The Therapeutic Goods Administration (TGA) is a unit of the Australia Government Department of Health. It carries out a range of assessment and monitoring activities to ensure therapeutic goods available in Australia are of an acceptable standard. At the same time the TGA aims to ensure that the Australian community has access, within a reasonable time, to therapeutic advances.
All treatments used to prevent, cure or alleviate bowel cancer must be entered on the ARTG before they can be supplied in Australia. Once approved and entered on the ARTG, they are available for human use and can be accessed privately.
Some treatments can then be recommended by the Pharmaceutical Benefits Advisory Committee (PBAC) to be listed on the Pharmaceutical Benefits Scheme (PBS) as a subsidised treatment. The Scheme is available to all Australian residents who hold a current Medicare card.
The PBAC is an independent statutory body established to make recommendations and give advice to the Minister for Health about which treatments should be made available as pharmaceutical benefits.
No new treatment may be made available as a pharmaceutical benefit unless the Committee has so recommended.
The Committee is required by the National Health Act 1953 to consider the effectiveness and cost of a proposed benefit compared to alternative therapies. In making its recommendations the Committee, on the basis of community usage, recommends maximum quantities and repeats and may also recommend restrictions as to the indications where PBS subsidy is available.
When recommending listings, the Committee provides advice to the Pharmaceutical Benefits Pricing Authority (PBPA) regarding comparison with alternatives or their cost effectiveness.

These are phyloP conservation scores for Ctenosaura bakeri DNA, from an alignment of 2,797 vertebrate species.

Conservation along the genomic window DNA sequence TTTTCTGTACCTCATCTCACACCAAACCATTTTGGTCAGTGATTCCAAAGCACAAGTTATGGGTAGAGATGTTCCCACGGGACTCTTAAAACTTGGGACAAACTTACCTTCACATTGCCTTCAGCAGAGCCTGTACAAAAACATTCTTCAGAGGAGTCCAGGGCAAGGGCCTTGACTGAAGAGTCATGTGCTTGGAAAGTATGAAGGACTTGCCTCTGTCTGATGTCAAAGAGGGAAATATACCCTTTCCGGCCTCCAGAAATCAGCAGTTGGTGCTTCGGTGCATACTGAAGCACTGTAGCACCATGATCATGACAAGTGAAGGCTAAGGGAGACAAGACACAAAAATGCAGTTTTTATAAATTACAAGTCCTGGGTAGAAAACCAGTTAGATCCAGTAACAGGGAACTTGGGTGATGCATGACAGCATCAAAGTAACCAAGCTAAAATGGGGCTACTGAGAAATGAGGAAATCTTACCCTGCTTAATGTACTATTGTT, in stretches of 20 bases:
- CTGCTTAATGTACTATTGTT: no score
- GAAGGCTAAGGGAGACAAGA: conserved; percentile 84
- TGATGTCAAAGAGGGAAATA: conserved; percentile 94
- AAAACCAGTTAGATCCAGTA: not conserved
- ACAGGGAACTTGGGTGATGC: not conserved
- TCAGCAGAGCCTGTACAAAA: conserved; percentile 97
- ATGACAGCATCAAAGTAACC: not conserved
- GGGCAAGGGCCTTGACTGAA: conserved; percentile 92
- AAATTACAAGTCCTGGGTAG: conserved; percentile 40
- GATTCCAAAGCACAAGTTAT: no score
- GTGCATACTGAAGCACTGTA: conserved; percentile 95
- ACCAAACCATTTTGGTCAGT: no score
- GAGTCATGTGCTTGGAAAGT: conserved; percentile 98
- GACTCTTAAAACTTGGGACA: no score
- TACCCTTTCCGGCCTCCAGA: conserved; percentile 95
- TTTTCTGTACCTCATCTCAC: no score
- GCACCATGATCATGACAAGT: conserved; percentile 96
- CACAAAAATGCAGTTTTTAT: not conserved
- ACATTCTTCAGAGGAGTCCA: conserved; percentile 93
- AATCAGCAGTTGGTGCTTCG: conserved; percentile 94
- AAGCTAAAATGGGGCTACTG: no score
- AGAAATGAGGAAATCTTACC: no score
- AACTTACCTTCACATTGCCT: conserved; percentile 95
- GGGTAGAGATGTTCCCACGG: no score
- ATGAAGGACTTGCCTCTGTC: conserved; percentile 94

Some treatments may not be recommended by the PBAC if they are deemed not cost-effective, even if they are clinically proven.
The issue of drug availability has received a lot of media attention and can be confusing and complicated. You should discuss all the options with your oncologist, and if a drug would be of benefit but it is not available via the PBS, you may consider accessing this privately or applying to a manufacturer to see if you are eligible to enter an access program or the drug made available on compassionate grounds. Also, ask about clinical trials.
A list of the applications for consideration at each PBAC meeting is published six weeks prior to each meeting. The sponsor of the submission will have already provided the PBAC with detailed clinical and economic data in support of the submission. However, you are welcome to provide comments from a personal (i.e. patient, carer, member of the public, health professional) or group perspective for consideration by the PBAC when the submission is considered.
Bowel Cancer Australia advocates for improved access to affordable treatment options and makes relevant submissions to the PBAC on behalf of the bowel cancer community. For more information on Bowel Cancer Australia's advocacy efforts and listing of new bowel cancer treatments, visit our Access to Treatments webpage.
Further details, including closing dates for submissions, can be found at the Pharmaceutical Benefits Advisory Committee webpage. The PBAC meets three times a year, usually in March, July and November.